3 Ways to Deal With Social Anxiety
Social anxiety affects millions of people around the world. Unfortunately, the world doesn’t stop for those who struggle with social interactions. That heaviness that comes with this fear can be very impactful to day-to-day functioning.
No matter what the cause of your social anxiety is or how severe your symptoms are at the current moment, you must address it. Over time it can build and have negative and lasting effects on your family, friends, relationships, and career.
Thankfully, this anxiety is something that can be treated. Here are a few ways to start.
Practice Situational Exposure
Take a moment with your anxiety and figure out what type of situations or scenarios cause your anxiety to flare up. What are you afraid of? Mentally make a note of these things, or write them down to have an active, physical progress log.
Put yourself into a situation that triggers you and slowly work your way into a comfort zone. This can seem overwhelming if you don’t ease in. Start with an easier scenario and work your way to more difficult ones.
Keep repeating the process until you master each little hurdle. Eventually, this exposure can minimize the anxiety you feel.
If you fear being in large groups of people, start with one person. Go out with one friend or family member. When that feels comfortable, go out with a smaller group of your friends. Keep adding more people to the mix as you become comfortable.
If public speaking is your fear, find opportunities to practice your skills. Start with one person. Going to a group where dialogue is possible. Work your way up to team meetings and larger audience events.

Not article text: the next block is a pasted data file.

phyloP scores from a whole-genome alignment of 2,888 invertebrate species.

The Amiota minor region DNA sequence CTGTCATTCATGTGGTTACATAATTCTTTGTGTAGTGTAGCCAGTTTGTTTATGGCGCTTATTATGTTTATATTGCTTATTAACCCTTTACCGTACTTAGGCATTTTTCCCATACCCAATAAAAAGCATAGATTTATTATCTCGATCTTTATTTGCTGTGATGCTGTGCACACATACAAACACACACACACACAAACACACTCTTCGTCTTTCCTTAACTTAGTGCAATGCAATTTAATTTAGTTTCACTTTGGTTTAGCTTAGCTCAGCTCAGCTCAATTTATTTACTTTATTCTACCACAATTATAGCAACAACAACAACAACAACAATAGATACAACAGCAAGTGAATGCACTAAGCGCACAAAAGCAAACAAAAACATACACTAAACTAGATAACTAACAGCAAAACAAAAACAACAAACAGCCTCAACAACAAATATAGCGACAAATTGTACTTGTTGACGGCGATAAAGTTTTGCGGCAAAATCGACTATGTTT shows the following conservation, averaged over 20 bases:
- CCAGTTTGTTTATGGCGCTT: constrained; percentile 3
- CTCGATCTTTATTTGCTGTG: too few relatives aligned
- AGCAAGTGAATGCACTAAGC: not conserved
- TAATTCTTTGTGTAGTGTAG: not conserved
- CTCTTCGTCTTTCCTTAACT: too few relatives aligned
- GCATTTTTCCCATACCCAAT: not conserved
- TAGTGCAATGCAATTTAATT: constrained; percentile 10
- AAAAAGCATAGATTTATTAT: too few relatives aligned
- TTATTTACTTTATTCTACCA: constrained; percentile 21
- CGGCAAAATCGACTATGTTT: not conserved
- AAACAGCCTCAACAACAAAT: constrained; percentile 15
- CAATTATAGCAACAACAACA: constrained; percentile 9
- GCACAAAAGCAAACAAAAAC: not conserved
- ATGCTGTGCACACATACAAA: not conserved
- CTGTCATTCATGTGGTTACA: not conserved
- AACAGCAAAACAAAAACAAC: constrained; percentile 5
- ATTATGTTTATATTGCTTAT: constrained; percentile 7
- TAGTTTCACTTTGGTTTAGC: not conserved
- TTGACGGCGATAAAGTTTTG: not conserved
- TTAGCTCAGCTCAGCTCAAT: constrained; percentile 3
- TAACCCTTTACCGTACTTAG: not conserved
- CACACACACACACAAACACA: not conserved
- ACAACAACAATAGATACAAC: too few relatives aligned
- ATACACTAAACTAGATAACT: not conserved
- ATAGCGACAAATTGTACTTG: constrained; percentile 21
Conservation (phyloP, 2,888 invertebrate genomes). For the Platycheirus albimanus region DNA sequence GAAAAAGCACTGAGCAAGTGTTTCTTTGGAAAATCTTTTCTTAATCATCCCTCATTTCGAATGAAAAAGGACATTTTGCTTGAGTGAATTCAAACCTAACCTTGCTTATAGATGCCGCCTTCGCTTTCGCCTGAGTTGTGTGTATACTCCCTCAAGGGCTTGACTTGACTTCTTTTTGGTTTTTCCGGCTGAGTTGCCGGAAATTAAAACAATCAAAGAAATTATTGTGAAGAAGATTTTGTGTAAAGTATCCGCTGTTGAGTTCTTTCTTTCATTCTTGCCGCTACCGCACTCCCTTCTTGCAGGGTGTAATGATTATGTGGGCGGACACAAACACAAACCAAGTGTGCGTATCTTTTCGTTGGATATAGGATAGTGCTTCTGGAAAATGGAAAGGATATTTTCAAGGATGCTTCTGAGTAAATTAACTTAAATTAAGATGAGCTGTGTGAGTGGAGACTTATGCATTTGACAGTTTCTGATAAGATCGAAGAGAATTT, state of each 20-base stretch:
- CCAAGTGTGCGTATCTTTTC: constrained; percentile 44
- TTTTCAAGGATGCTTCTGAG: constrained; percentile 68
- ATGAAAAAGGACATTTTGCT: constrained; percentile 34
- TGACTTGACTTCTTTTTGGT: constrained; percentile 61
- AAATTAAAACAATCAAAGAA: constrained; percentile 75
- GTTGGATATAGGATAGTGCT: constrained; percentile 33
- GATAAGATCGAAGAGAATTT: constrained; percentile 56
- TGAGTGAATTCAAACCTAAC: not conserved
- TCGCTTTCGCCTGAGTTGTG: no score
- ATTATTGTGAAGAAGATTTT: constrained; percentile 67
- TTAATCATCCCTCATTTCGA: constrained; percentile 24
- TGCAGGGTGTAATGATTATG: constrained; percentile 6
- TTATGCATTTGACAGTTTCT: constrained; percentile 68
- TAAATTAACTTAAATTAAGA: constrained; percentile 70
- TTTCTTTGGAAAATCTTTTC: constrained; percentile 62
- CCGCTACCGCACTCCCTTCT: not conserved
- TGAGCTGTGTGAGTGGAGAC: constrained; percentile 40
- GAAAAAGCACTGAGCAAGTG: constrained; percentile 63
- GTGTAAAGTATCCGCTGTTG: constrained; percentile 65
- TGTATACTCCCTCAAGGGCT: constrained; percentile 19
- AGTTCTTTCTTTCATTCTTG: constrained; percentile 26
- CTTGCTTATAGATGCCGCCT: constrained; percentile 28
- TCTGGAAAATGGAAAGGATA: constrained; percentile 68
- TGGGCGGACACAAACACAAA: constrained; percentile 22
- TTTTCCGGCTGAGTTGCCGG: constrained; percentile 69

Lean On Your Support System
Expressing your social anxiety can be difficult, especially admitting it to the most important people in your life. Just remember, they are the most important to you for a reason. Letting them know you need help can provide you with just the support you need.
Whatever is triggering your social anxiety, facing it with your support system can make it significantly more comfortable. Exposing yourself to these situations with your friends, family, etc. can be the best place to start.
By telling them about your difficulties, you can also take steps to become more independent in your situations. Oftentimes with social anxiety, it’s normal to avoid the scary scenarios. You may have found yourself asking others to take care of matters for you so you don’t have to face fearful situations. Once they have an understanding, they can support you in facing your fears and taking steps to overcome the anxiety rather than running from it.
Check-in With Yourself
Facing your fears can be a difficult process. It is scary and requires time to work through. It also is easy to feel overwhelmed, become defeated, or want to give up. Check-in with yourself before you spiral.
Give yourself some grace here. Your anxiety is probably making it seem worse than it is. It will also try to manipulate your thoughts about how other people perceive you. Generally, it isn’t as bad as your brain is leading you to believe.
Practice different relaxation techniques to calm your mind when you start to feel more anxious. Breathing exercises are a great place to start. Grounding exercises, like the five senses technique, can also help bring you back down when you’re feeling overstimulated.
Any or all of these things can be addressed with the help of a therapist. If you’re uncomfortable with or are unsure about how to navigate forward, professional guidance can be extremely helpful in making the pieces fit together. Use our contact information to schedule a consultation and see how we can help!